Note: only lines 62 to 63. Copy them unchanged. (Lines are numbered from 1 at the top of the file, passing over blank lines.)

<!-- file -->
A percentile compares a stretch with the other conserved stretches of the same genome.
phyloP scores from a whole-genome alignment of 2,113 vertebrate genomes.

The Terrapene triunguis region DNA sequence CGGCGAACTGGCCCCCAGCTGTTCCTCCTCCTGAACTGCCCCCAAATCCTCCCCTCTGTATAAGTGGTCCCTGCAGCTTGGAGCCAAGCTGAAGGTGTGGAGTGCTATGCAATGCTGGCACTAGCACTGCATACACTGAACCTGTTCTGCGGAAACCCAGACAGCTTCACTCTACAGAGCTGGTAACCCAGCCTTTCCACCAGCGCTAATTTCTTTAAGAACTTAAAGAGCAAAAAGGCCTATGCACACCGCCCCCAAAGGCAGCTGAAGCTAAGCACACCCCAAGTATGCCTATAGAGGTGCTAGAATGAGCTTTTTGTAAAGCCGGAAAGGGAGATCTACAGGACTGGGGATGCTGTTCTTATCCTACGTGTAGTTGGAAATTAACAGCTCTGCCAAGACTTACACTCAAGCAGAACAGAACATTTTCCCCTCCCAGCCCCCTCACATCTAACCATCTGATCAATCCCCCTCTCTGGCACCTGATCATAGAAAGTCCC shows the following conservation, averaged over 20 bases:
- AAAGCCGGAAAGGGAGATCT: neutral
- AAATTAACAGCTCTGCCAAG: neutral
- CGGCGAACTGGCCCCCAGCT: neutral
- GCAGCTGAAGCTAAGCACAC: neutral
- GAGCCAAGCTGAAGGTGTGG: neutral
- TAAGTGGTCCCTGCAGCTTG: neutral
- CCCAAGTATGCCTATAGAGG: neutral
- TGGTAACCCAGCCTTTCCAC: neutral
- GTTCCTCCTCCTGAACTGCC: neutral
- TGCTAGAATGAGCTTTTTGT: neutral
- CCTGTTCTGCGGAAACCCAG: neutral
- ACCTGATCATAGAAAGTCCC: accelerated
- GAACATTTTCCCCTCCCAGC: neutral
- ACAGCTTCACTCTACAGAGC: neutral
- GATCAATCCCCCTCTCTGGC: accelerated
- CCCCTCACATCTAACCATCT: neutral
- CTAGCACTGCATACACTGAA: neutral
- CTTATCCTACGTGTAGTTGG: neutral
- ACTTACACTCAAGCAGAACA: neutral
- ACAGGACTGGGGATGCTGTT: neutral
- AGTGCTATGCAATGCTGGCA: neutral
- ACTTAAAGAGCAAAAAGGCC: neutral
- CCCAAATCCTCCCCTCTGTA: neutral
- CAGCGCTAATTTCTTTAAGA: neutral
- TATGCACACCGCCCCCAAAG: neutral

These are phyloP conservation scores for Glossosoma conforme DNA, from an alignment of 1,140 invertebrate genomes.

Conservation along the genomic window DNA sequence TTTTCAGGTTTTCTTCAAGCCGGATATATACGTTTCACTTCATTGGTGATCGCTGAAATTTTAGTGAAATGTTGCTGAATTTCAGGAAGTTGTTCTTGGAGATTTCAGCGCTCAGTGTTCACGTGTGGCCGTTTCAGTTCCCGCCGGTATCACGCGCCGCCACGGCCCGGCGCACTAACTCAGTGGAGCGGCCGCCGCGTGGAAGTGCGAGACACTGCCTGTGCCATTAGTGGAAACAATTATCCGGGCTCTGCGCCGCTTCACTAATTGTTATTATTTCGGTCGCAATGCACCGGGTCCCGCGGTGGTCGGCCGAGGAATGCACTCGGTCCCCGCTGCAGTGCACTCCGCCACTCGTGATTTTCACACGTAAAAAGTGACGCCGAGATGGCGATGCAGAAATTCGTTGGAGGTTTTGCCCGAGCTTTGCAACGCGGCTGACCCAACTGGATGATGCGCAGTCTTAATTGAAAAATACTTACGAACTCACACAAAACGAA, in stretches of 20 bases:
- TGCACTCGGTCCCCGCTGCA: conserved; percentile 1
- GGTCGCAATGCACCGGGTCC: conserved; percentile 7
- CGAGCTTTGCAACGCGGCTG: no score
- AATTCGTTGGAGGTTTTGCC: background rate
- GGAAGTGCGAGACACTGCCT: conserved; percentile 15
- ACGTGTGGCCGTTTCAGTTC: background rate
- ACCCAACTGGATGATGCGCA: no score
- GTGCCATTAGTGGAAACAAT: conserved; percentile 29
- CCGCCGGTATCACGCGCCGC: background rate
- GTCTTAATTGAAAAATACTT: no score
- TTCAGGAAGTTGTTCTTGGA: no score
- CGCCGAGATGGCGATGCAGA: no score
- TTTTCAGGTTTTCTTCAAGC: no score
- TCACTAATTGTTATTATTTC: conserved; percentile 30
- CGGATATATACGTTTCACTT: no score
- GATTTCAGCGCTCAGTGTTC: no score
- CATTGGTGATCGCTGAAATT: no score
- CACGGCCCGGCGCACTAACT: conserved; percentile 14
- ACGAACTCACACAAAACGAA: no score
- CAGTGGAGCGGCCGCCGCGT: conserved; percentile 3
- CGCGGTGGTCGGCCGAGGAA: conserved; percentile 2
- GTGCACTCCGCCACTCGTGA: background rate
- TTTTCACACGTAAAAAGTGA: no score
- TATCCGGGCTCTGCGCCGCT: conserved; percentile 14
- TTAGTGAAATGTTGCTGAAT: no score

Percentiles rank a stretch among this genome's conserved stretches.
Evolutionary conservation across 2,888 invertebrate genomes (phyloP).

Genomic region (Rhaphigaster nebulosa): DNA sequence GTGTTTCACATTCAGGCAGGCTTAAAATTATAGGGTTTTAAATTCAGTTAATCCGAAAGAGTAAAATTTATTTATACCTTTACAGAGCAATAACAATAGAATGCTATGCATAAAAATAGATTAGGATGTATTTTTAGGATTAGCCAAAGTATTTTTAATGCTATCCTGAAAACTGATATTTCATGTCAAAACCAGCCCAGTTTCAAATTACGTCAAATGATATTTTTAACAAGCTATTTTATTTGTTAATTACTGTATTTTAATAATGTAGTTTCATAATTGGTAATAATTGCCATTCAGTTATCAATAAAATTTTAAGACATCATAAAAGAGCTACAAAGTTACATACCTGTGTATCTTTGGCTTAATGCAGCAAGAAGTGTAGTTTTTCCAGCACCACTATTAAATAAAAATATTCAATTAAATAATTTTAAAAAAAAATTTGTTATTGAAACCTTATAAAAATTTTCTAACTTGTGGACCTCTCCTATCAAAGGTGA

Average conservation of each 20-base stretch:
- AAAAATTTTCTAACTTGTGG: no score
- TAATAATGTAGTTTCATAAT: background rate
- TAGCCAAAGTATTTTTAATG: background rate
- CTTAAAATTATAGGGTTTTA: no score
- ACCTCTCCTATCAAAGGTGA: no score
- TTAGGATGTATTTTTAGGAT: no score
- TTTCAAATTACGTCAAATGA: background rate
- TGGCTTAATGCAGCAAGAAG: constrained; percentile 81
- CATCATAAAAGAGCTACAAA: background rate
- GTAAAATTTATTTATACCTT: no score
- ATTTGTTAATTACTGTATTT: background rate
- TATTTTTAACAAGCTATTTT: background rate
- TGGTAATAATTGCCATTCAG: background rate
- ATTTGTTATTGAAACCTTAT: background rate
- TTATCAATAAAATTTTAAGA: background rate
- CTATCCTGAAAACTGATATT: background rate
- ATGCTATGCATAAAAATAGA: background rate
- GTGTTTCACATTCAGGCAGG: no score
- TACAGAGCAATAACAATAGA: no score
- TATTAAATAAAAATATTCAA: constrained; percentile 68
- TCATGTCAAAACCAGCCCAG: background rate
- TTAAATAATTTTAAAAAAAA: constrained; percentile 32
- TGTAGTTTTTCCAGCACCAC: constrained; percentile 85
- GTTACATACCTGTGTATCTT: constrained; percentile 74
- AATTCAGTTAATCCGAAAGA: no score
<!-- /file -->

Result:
- TAGCCAAAGTATTTTTAATG: background rate
- CTTAAAATTATAGGGTTTTA: no score